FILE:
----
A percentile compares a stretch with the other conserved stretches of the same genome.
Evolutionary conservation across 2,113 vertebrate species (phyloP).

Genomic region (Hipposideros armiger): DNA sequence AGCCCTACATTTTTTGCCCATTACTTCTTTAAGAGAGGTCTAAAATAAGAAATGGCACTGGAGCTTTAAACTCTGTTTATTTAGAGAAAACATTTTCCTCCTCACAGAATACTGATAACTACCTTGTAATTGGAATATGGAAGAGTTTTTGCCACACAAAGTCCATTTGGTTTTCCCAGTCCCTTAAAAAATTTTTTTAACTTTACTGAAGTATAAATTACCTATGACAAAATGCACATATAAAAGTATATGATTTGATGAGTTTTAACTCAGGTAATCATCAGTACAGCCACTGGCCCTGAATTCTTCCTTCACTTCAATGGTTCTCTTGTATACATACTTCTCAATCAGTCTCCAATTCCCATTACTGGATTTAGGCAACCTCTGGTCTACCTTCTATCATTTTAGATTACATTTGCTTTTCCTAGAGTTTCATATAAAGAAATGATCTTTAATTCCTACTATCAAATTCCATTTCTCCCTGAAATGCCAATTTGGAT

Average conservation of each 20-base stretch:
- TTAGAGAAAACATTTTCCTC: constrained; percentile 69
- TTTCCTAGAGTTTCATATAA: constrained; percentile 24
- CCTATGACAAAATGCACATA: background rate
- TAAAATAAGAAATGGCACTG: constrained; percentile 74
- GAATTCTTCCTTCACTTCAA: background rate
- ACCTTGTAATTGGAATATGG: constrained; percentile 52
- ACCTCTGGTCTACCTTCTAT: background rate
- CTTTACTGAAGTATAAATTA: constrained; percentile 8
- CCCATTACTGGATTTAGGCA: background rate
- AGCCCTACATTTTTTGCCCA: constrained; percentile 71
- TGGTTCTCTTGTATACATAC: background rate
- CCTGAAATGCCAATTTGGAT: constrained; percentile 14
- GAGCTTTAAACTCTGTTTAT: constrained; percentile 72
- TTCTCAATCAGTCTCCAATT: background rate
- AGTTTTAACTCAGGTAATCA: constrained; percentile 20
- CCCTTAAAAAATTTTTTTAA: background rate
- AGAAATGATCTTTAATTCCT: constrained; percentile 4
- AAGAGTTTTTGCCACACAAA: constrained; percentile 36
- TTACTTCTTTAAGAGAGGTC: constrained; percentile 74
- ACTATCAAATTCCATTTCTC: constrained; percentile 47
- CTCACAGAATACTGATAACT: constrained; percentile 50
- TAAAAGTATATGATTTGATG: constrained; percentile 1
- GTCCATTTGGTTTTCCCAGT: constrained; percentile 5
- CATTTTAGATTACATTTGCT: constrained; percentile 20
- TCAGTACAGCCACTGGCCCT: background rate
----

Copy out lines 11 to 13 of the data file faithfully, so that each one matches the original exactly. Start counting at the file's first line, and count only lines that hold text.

- ACCTCTGGTCTACCTTCTAT: background rate
- CTTTACTGAAGTATAAATTA: constrained; percentile 8
- CCCATTACTGGATTTAGGCA: background rate